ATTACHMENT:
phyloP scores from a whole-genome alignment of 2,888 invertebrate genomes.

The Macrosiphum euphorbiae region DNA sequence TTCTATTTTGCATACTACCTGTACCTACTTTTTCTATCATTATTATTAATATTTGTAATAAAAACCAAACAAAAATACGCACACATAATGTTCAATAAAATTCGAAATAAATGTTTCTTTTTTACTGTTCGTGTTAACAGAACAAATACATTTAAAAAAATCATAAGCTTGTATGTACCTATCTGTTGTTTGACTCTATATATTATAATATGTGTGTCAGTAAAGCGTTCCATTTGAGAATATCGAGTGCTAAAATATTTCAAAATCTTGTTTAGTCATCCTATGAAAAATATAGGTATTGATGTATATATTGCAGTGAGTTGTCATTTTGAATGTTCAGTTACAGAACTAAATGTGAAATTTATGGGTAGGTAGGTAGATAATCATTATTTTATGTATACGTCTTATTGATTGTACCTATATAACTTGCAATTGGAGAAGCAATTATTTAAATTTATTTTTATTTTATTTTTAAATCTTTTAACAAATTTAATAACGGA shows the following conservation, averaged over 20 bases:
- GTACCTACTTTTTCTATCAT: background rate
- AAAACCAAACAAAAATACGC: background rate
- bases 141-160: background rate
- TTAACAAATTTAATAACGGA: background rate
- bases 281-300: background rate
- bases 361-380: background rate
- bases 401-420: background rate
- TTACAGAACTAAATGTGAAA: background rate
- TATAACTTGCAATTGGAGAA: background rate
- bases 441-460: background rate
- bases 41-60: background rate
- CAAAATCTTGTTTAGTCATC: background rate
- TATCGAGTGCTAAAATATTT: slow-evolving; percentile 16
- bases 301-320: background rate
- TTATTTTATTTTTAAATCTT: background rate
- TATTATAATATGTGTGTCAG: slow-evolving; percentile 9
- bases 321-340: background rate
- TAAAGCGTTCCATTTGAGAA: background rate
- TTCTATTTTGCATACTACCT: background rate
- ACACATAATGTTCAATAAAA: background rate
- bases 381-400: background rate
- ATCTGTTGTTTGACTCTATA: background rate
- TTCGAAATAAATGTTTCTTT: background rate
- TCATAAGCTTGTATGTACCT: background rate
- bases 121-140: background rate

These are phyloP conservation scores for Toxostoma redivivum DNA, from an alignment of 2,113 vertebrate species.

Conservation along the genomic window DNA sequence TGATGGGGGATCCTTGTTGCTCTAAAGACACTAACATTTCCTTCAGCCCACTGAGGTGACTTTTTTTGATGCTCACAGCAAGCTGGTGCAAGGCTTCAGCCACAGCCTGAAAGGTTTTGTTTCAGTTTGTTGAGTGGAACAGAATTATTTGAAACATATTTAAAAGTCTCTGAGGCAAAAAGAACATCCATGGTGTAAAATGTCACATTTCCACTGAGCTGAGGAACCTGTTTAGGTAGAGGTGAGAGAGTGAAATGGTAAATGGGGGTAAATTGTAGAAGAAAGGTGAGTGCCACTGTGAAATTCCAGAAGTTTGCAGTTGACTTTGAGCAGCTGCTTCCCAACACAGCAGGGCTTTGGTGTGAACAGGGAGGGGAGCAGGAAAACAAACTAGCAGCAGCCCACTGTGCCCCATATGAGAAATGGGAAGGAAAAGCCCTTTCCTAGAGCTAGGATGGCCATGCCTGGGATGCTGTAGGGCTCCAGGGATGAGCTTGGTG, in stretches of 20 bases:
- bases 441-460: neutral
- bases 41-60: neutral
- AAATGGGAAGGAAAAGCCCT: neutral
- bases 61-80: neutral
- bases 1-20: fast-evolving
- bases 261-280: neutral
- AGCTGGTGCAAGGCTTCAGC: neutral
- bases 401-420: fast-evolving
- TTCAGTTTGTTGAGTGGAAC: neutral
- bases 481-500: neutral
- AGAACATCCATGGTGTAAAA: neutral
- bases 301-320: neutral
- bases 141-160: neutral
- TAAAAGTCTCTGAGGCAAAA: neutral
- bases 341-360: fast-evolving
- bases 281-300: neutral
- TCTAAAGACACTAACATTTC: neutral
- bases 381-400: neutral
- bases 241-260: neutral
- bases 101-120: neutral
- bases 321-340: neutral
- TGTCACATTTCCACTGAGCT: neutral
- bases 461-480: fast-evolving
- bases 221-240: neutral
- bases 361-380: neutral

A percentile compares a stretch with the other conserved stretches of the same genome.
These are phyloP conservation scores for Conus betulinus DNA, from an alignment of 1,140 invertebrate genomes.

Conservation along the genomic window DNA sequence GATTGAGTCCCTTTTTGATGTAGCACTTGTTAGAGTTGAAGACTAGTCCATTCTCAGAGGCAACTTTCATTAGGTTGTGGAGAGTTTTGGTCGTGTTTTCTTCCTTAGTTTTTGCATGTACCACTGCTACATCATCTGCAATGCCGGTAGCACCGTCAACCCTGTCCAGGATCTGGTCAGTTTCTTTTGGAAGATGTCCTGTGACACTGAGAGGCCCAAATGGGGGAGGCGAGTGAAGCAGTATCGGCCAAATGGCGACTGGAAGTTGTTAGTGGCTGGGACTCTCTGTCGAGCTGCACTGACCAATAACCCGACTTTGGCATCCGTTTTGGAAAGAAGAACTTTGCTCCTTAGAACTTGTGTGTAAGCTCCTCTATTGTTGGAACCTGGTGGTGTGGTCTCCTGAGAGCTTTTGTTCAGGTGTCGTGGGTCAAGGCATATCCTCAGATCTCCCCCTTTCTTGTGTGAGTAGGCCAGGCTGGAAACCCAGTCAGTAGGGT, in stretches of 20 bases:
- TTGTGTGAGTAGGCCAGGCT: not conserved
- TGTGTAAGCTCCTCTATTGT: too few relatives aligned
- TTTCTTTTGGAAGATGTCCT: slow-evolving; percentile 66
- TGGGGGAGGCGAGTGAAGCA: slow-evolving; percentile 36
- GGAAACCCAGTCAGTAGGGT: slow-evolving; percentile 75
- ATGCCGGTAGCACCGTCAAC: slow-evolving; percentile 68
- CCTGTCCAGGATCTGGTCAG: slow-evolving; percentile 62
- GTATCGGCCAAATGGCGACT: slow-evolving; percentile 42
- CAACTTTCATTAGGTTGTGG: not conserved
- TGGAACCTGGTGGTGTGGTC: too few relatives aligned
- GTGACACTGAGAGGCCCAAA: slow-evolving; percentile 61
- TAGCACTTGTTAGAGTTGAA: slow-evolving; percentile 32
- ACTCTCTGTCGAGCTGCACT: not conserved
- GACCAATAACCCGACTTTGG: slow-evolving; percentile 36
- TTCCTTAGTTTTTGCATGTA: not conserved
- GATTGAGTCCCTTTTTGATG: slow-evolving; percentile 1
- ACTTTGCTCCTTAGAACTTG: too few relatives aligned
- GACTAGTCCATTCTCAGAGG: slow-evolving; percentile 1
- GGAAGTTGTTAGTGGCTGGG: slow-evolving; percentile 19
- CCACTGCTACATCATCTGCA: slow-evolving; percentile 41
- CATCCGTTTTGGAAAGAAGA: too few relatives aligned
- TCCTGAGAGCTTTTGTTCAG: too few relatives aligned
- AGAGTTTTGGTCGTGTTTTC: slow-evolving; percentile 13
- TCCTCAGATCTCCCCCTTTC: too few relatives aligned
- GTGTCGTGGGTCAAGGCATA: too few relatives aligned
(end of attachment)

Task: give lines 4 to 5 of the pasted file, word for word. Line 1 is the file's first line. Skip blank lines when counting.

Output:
- AAAACCAAACAAAAATACGC: background rate
- bases 141-160: background rate